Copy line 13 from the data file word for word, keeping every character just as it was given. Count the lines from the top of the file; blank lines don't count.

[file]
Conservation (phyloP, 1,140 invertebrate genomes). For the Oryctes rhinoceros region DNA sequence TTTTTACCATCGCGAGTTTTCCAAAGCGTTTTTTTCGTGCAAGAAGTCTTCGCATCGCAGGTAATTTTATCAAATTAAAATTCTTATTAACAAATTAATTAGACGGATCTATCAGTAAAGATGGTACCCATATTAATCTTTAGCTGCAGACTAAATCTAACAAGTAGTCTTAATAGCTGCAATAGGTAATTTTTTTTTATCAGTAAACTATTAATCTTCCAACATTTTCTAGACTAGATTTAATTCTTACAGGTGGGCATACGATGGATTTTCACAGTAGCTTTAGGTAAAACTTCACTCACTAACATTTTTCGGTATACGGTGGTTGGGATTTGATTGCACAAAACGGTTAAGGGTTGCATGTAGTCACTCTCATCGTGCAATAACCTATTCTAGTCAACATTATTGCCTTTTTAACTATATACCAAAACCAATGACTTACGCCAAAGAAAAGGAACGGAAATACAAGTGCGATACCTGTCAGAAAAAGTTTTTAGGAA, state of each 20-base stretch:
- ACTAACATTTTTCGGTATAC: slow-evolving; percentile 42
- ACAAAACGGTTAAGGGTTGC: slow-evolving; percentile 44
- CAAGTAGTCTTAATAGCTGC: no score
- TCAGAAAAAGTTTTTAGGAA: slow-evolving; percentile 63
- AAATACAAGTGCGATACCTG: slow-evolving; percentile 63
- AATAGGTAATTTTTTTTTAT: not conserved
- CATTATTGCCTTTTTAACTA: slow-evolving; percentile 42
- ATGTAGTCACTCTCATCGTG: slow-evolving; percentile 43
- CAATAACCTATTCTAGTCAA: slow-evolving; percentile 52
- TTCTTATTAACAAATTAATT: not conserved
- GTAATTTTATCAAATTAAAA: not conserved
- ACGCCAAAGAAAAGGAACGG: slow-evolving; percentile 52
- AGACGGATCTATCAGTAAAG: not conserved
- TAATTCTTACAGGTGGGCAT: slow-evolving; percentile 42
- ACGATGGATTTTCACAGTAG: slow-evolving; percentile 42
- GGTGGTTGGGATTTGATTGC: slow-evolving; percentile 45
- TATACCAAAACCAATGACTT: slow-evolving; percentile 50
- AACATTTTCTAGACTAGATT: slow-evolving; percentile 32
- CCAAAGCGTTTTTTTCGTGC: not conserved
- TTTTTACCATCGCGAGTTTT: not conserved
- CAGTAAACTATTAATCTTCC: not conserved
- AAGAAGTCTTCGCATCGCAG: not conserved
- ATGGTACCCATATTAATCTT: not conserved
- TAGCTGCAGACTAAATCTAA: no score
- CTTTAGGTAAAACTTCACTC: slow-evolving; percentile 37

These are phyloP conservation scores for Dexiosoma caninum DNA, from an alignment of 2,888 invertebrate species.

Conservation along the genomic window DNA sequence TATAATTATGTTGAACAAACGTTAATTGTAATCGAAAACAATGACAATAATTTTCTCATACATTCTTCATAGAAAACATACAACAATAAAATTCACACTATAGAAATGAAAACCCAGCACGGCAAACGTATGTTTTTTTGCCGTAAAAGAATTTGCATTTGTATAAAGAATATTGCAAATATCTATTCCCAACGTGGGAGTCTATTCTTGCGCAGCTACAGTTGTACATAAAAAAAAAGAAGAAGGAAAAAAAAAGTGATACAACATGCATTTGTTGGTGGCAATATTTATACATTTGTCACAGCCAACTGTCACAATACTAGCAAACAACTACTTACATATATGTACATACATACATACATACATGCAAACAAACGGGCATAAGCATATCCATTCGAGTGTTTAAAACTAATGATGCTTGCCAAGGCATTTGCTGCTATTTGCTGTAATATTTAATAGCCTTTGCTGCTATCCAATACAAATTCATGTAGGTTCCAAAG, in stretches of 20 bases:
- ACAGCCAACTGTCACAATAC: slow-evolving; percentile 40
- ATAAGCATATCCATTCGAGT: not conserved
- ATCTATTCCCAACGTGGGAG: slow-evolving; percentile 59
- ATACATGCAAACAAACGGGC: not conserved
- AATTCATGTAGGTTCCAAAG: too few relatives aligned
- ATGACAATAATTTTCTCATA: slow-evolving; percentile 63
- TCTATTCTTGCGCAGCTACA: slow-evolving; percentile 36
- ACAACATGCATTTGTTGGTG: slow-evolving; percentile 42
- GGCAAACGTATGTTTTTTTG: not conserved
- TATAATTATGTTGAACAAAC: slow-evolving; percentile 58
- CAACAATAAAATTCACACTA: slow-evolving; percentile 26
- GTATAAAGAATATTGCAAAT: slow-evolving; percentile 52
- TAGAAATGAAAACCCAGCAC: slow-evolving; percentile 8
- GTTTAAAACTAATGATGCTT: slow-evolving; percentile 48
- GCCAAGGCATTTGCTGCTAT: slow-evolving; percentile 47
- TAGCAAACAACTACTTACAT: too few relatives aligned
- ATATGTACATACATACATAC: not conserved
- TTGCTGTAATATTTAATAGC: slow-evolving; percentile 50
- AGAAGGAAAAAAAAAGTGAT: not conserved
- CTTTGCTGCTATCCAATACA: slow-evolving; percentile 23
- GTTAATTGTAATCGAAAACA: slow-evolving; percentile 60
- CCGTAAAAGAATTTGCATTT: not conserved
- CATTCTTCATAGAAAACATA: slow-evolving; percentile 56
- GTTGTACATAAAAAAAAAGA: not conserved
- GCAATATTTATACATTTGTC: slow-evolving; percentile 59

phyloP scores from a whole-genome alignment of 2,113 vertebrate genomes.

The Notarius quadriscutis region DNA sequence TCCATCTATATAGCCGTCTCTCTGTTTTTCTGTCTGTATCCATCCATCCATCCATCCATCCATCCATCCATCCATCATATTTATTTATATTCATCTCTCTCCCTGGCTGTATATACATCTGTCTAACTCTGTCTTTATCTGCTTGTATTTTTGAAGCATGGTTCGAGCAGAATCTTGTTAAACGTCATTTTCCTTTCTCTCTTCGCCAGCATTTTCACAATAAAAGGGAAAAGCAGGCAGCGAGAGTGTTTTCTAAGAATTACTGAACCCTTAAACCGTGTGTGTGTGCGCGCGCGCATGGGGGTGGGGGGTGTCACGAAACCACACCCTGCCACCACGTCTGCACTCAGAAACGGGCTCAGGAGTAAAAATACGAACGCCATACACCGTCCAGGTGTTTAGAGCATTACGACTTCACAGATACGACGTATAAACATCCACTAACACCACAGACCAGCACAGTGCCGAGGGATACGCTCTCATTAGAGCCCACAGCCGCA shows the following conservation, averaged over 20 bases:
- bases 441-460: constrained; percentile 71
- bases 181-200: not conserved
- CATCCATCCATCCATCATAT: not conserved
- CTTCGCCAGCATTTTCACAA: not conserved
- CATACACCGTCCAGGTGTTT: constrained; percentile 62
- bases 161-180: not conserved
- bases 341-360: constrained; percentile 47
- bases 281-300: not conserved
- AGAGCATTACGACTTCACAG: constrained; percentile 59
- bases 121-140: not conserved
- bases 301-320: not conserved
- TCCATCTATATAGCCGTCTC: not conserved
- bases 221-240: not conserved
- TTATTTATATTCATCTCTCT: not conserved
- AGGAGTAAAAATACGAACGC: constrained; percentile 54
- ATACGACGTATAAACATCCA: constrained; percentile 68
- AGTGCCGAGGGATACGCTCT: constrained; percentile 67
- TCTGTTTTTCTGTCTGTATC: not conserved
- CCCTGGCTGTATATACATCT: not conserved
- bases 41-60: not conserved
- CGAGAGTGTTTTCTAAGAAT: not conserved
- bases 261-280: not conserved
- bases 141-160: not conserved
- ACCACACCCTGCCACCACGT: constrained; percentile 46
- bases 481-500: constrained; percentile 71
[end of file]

- ACGCCAAAGAAAAGGAACGG: slow-evolving; percentile 52